6.14.1. Creating a legal framework for net neutrality
6.14.2. Zero rating
6.15. Japan

Table des figures

Table des figures

Tables

Table 1: Level of advancement of regulation and/or debate
Table 2: Common rules vs. ECS-specific regulations
Table 3: Regulatory Imbalances between Network Operators and Application Providers
Table 4: Current view on debates related to OTT communications
Table 5: Comparison of data protection legislation between the countries covered
Table 6: What will change in the European regulations on privacy protection
Table 7: French regulatory principles
Table 8: Major FTC regulations by area
Table 9: FTC’s sector regulation
Table 10: Approaches for competition regulation of OTTs
Table 11: Examples of taxes targeting OTT players specifically
Table 12: Comparison of VAT rates on linear and on-demand audiovisual media services
Table 13: Tax/profit ratio paid by leading US Internet and non-Internet companies
Table 14: Offshore profits and tax haven subsidiaries of a selection of US giants
Table 15: Regulatory approaches for Net Neutrality in the benchmarked countries
Table 16: Allowable use of the word “unlimited” according to Ofcom
Table 17: Excerpt from CRTC’s 2012-15 work plan

Figures

Figure 1: A potential classification of services
Figure 2: Tentative definition of OTT services
Figure 3: BEREC’s OTT taxonomy
Figure 4: Comparison of global telco and OTT service market revenues, 2010-2020
Figure 5: IP traffic growth
Figure 6: Comparison of telco and OTT characteristics for communication services
Figure 7: Telefónica’s approach to a level playing field in data and consumer protection
Figure 8: Issues of level playing field going beyond the traditional scope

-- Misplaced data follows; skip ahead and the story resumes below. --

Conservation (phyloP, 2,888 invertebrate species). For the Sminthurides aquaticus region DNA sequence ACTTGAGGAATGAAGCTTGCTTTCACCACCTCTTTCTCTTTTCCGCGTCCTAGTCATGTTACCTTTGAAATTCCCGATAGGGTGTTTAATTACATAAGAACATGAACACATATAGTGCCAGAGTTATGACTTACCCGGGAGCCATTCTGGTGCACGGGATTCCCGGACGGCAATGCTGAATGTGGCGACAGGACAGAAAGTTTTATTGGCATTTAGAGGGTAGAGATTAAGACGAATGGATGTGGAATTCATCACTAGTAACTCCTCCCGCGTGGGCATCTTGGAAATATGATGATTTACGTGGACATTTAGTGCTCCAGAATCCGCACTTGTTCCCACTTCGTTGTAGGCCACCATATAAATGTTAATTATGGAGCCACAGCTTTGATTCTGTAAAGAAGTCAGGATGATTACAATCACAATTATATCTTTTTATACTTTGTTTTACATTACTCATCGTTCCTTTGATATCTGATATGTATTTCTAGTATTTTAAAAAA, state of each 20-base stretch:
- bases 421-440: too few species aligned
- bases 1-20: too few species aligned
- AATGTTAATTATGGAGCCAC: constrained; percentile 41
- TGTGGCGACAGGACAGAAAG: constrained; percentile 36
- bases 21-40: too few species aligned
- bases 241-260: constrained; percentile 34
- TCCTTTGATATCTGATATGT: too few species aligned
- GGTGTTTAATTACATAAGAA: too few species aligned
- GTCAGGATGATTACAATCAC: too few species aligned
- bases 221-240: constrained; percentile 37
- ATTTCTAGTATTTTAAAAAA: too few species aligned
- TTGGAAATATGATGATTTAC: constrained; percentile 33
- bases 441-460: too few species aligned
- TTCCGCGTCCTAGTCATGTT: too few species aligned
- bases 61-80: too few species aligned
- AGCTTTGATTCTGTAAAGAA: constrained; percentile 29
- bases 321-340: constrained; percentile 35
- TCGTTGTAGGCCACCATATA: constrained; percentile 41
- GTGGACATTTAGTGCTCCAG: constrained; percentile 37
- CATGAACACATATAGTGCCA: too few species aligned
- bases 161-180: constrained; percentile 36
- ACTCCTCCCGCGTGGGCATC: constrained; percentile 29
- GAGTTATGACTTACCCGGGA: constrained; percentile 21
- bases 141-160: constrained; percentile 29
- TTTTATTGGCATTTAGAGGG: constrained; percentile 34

Figure 9: Usual view of debates between telcos and OTTs
Figure 10: Real view of interactions between telcos and OTTs
Figure 11: The five parts of the Telco vs OTT equation
Figure 12: OTT as intermediate between ‘users’ and ‘others’
Figure 13: Partnerships between OTTs and telcos
Figure 14: Telco OTT initiatives in communications
Figure 15: Telco as intermediary between ‘users’ and large OTTs
Figure 16: Telco as intermediary between ‘users’ and ‘others’
Figure 17: Operating profile of a telco
Figure 18: Current positioning of telcos on digital products
Figure 19: Time spent on the Internet in 2016
Figure 20: Correspondence between offline and online services and applications
Figure 21: Two sided models for OTTs
Figure 22: Platform approaches of OTT
Figure 23: Internet value chain
Figure 24: The evolution to a simpler disintermediated value chain
Figure 25: Breakdown of worldwide OTT markets
Figure 26: Breakdown of worldwide paid OTT markets
Figure 27: Worldwide revenues of digital content in 2013
Figure 28: Worldwide advertising markets breakdown in 2016 and 2020
Figure 29: Player shares of online advertising revenue, 2015
Figure 30: Global OTT competitive landscape
Figure 31: Estimated annual per-user revenue for Internet services worldwide, 2011-2015
Figure 32: Top Internet players all over the board in 2015
Figure 33: Bundling impacts on the map services
Figure 34: World’s biggest security breaches, October 2015 and April 2017
Figure 35: Frequently used online services: comparison of their use and trust levels (2015 survey)
Figure 36: The EU-US Privacy Shield Fact Sheet
Figure 37: Evolution of consent
Figure 38: Examples of platform markets
Figure 39: Multisided vs product platforms vs resellers
Figure 40: Examples of external effects
Figure 41: Single- vs. multi-homing
Figure 42: Gatekeeper problems
Figure 43: EU agreement with Amazon to phase out « most favoured nation » clauses
Figure 44: Different rules for ECS and ISS
Figure 45: Amended definition of ECS as proposed by draft ECC
Figure 46: Number of VTC licences issued in Spain
Figure 47: The « Double Irish » and « Dutch sandwich » scheme
Figure 48: An overview of the Luxembourg tax scandal
Figure 49: Number of VoD providers situated in selected European countries
Figure 50: Comparison of regulatory and tax pressures on VoD businesses in select European countries
Figure 51: The European Commission’s proposal to limit tax avoidance
Figure 52: Key VAT facts: the scale of VAT within the EU
Figure 53: The Action Plan on VAT, presented by the EC
Figure 54: Google News Spain’s homepage
Figure 55: Share of Fortune 500 Companies with subsidiaries in the top tax havens, 2015